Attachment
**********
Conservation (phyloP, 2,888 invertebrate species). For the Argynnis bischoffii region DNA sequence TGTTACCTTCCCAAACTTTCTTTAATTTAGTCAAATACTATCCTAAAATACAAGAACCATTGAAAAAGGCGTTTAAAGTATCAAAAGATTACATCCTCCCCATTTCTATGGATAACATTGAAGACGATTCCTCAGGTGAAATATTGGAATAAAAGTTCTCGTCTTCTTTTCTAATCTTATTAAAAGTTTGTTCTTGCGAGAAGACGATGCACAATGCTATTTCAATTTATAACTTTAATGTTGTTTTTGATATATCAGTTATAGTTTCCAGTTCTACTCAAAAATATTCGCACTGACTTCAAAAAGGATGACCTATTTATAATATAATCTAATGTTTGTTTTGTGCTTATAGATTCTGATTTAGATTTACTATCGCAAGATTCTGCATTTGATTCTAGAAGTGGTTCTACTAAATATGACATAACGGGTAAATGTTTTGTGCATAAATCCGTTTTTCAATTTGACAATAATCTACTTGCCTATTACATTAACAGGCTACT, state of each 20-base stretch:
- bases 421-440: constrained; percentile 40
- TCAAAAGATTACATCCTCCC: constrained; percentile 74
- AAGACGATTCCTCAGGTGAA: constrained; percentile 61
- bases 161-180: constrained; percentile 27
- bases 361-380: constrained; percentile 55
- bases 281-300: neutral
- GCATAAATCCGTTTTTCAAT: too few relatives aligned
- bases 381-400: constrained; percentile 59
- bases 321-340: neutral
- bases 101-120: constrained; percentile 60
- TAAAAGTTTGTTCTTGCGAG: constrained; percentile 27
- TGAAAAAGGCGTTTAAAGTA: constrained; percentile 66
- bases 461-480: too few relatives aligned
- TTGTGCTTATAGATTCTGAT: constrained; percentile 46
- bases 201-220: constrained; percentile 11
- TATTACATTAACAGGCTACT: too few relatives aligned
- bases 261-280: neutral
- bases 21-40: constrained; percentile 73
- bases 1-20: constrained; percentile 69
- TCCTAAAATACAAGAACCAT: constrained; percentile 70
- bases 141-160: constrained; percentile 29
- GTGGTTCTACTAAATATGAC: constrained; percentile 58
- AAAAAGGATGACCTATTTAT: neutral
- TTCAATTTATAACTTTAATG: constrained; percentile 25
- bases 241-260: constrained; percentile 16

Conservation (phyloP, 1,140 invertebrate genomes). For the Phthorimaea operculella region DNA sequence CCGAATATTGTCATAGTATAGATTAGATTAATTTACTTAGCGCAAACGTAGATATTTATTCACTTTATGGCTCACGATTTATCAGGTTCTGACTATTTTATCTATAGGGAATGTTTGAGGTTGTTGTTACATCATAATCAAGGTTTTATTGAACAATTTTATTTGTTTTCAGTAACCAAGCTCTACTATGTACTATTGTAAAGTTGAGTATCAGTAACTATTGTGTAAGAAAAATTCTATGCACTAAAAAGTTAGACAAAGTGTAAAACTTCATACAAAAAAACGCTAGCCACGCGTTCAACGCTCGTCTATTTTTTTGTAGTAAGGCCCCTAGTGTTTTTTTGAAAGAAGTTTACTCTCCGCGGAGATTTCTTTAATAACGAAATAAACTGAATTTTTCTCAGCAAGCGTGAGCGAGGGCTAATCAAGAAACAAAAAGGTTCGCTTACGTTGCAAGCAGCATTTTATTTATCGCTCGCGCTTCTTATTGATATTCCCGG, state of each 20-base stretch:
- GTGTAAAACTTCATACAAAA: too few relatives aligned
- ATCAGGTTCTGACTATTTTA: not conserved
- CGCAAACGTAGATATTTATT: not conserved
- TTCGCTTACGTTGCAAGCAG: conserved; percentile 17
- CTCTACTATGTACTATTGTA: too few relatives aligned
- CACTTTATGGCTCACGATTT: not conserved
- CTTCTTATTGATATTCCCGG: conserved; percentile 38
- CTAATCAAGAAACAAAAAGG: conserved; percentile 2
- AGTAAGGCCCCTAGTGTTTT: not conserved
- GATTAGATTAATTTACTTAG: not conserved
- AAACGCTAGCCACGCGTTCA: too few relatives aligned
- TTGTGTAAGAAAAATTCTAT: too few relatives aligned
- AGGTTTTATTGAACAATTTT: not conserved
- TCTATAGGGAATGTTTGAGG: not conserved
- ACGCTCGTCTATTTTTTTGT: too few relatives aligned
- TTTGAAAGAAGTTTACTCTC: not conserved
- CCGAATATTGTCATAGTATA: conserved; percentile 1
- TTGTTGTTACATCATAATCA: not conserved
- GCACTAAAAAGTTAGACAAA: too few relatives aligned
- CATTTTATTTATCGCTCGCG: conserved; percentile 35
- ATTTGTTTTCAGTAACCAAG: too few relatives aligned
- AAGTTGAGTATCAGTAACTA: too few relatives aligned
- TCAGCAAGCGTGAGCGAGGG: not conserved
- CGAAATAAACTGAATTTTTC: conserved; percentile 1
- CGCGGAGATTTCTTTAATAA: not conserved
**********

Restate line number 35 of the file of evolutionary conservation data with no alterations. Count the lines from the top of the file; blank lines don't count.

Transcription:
- CTAATCAAGAAACAAAAAGG: conserved; percentile 2